Robert Butler, listed in the Summary List of the Bertie Co., Tax List for 1751 filed with the central government (CCF 190). In 1755 he posted bastardy bonds for two unnamed chldren he had by Jane Mitchell (Camin, NC Bastardy Bonds, 8). In 1757 he was taxable on one tithe in the list of John hill, Esqr., and in 1763 he was a "Free Mulatto Male" taxable in his own household in John Hill's list (CR 10.702. 1, box 1). In 764 he and (his son?) John Mitchell, "2 free molattos," were listed in the Bertie Co., Summary Tax List, and in 1766 he was taxed in his own household in the list of John Crickett. In 1770 he was one of the freeholders who were ordered by the September Bertie Court to work on the road to Cashie Bridge under Arthur Williams, overseer (Haun, Bertie Co, Court Minutes, IV:375). He sold 100 acres on Cypress Swamp in Bertie on February 16, 1785 (DBM:720) and was head of a Bertie household of 4 persons for the 1787 North Carolina State census. he died before May 1790 when Amos Turner returned an inventory of his estate in Bertie Court (Haun, Bertie Co., Court minutes, VI:813).
Isaac taxable in Bertie County in 1751 (CCR 190) and a "free mulatto male" taxable in the list of John Hill in Margaret Butler's household in 1761.
Margaret was head of a household of herself and "free mulatto male", Isaac Butler, in the 1761 Bertie tax list of John Hill. She was probably unable to support herself in September 1768 when she brought (her son-in-law?) John Castellaw and Edward McGloghan to court as securities "for her keeping Harmless and indemnifying the Parish of this County from Charge" (Haun, Bertie Co, Court minutes, III:831). They were apparently providing bond for the bastard child she was charged with in 1768 (Camin, NC Bastardy Bonds, 8). She also may have been the mother of William born say 1745, taxable head of a Bertie household of 2 "free mulattos" in the 1763 summary list.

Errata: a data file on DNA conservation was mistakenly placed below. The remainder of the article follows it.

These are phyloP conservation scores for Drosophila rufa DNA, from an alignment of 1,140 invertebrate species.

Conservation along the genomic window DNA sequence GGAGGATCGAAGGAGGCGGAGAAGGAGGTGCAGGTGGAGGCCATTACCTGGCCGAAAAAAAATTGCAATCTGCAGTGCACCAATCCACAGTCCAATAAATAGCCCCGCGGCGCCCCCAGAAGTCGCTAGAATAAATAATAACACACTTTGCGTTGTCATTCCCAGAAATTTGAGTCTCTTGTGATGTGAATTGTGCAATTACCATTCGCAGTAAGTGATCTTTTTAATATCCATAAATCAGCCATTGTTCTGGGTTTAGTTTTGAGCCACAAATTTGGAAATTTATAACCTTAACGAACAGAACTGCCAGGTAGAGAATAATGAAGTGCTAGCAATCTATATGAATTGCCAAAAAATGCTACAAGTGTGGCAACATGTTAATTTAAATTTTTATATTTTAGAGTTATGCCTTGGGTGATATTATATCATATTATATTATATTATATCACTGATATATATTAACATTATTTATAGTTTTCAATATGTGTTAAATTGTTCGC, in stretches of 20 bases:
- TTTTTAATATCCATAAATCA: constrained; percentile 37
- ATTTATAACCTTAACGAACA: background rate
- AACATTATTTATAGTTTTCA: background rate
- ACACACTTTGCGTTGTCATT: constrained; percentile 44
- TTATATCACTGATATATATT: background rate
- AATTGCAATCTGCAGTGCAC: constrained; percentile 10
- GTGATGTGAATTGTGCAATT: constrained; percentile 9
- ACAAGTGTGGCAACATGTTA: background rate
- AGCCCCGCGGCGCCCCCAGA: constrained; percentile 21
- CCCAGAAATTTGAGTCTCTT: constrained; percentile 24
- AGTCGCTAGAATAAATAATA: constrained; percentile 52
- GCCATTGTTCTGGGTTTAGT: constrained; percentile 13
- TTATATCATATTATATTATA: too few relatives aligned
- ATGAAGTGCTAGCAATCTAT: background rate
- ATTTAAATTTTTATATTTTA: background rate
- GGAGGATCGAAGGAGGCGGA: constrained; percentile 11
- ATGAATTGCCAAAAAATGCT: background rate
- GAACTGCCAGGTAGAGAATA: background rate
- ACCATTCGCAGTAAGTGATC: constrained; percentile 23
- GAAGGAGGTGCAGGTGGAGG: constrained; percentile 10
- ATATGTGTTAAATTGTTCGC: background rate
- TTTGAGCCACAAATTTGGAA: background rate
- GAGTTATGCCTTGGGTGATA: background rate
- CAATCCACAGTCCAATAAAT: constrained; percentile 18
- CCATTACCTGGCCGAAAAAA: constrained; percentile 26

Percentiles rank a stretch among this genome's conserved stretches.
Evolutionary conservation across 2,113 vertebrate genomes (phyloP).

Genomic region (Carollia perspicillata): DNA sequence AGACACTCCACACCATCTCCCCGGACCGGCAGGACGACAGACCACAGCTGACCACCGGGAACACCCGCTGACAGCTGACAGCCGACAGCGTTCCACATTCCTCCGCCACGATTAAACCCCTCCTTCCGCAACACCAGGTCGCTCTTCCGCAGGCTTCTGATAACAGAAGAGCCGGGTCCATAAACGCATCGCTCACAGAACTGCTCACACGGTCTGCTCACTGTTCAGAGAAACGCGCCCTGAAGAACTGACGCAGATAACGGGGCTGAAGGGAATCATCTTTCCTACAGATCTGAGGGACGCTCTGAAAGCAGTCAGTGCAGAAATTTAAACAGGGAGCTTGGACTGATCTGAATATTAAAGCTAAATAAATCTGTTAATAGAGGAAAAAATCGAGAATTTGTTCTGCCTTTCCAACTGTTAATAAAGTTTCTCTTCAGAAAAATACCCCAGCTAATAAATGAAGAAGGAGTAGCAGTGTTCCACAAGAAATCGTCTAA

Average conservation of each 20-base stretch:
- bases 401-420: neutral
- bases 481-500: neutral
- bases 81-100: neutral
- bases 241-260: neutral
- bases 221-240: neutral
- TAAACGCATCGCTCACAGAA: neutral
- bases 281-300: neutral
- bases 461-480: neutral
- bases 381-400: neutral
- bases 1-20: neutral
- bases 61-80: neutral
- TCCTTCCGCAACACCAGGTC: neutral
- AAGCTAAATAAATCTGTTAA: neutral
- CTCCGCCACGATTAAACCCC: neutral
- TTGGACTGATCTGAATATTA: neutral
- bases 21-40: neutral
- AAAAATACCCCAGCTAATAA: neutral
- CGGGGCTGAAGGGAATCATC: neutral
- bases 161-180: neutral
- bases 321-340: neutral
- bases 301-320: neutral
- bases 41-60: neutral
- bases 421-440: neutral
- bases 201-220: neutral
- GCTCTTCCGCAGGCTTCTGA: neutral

Elizabeth Butler was a "free mulatto female" taxed in the 1761 and 1763 Bertie County Tax list of John Hill in the household of Arthur Williams along with David James and 7 slaves. Arthur Williams was a member of the North Carolina General Assemby for Bertie County in 1735 (Saunders, Colonial Records of North Carolina, IV:115). She was probably Arthur Williams' common-law wife and the mother of his two sons, Isaac and Elisha, who were taxed as white servants in 1767 in his household in the list of John Crickett and as "Mullatto's" in 1768. Masters: Arthur Williams
Isaac Williams counted as white in 1771 and thereafter. He married Nancy Bunch on December 7, 1769 in Bertie County bond with Jeremiah and Henry Bunch, Jr. bondsmen.